Clay-based soil holds onto water, containing it around plant roots. Many plants prefer a well-drained soil, without too much clay or too much sand, so the water reaches the roots, but doesn't puddle around them. Too much water at the roots can cause root rot. If your soil is clay-based, you can either amend your soil with compost or choose plants that flourish in, or at least will tolerate, a clay soil.
The potentilla (Potentilla fruticosa) is a shrub suited to many different conditions, one of them is clay soil (or bog conditions). Interestingly, it also does well in drought conditions. Potentilla can be found in varieties with pink, white or yellow flowers, which bloom from June to the first frost in your location. It is an easy-care plant that requires little attention after you plant it. Let it grow tall and wild or trim it down to the size you desire. But, save the trimming for late fall or winter, so you don't risk cutting the new growth and flower buds.
Be aware that potentilla bushes do not do as well when they are grown in containers; it seems the roots prefer to be free growing. If you do pot your potentilla bush, be sure it is given adequate water, especially in the dry, hot days of mid summer.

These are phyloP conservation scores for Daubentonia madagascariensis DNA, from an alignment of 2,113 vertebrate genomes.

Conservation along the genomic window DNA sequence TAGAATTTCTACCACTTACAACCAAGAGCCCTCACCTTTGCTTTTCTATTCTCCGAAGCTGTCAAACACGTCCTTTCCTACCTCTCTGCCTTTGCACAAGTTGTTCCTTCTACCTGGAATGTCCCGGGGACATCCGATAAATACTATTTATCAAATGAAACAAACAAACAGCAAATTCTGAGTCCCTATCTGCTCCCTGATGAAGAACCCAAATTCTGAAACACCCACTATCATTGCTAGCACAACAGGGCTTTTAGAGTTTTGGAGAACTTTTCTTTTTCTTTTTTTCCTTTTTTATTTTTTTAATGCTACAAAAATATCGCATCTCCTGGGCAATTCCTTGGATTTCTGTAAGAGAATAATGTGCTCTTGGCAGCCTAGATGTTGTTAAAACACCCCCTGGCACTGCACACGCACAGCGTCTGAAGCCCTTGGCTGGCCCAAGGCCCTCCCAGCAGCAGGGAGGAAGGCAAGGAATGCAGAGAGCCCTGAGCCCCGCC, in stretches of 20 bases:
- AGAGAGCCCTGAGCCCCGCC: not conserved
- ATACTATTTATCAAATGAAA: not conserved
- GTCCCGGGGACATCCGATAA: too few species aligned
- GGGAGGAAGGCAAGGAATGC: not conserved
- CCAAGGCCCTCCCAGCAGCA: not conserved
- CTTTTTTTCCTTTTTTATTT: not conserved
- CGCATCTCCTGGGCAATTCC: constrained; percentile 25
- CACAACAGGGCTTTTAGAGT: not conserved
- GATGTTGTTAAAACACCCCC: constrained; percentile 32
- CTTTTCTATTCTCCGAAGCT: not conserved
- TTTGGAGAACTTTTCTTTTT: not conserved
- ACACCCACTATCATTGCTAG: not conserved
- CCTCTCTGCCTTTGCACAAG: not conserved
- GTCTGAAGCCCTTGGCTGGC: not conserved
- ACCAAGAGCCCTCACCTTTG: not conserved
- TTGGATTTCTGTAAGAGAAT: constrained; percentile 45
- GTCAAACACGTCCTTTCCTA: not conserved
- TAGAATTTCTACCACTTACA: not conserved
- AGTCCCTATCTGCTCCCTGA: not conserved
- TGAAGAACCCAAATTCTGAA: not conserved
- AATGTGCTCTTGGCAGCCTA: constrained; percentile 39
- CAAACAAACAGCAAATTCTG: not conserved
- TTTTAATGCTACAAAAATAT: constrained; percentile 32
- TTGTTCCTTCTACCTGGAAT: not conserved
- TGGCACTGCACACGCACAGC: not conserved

You might mistake the black-eyed Susan (Rudbeckia) flower for daisies if they were white with yellow centers. However, these bold blooms have golden yellow petals and deep brown centers. The most common varieties grow to 24 inches. A moist soil is preferable, the reason they do so well in clay soil. These flowers are sun lovers, so make sure you plant them in a location where they will receive sun for at least 6 hours of the day.
The Michaelmas daisy (Aster) is a common daisy-like flower, which grows in bright colors of blue, pink, purple, lavender, white and yellow. It is actually a member of the sunflower family. This flower blooms in the autumn season, normally. It may begin blooming, however, in mid to late summer in warmer climates. If you'd like this perennial to mature into a bushy plant, trim it in the early spring, down to about 12 inches. If they are planted under too much shade, mildew may develop. So, it's best to find a full-sun location in which to plant them. Asters thrive in containers on the deck or patio.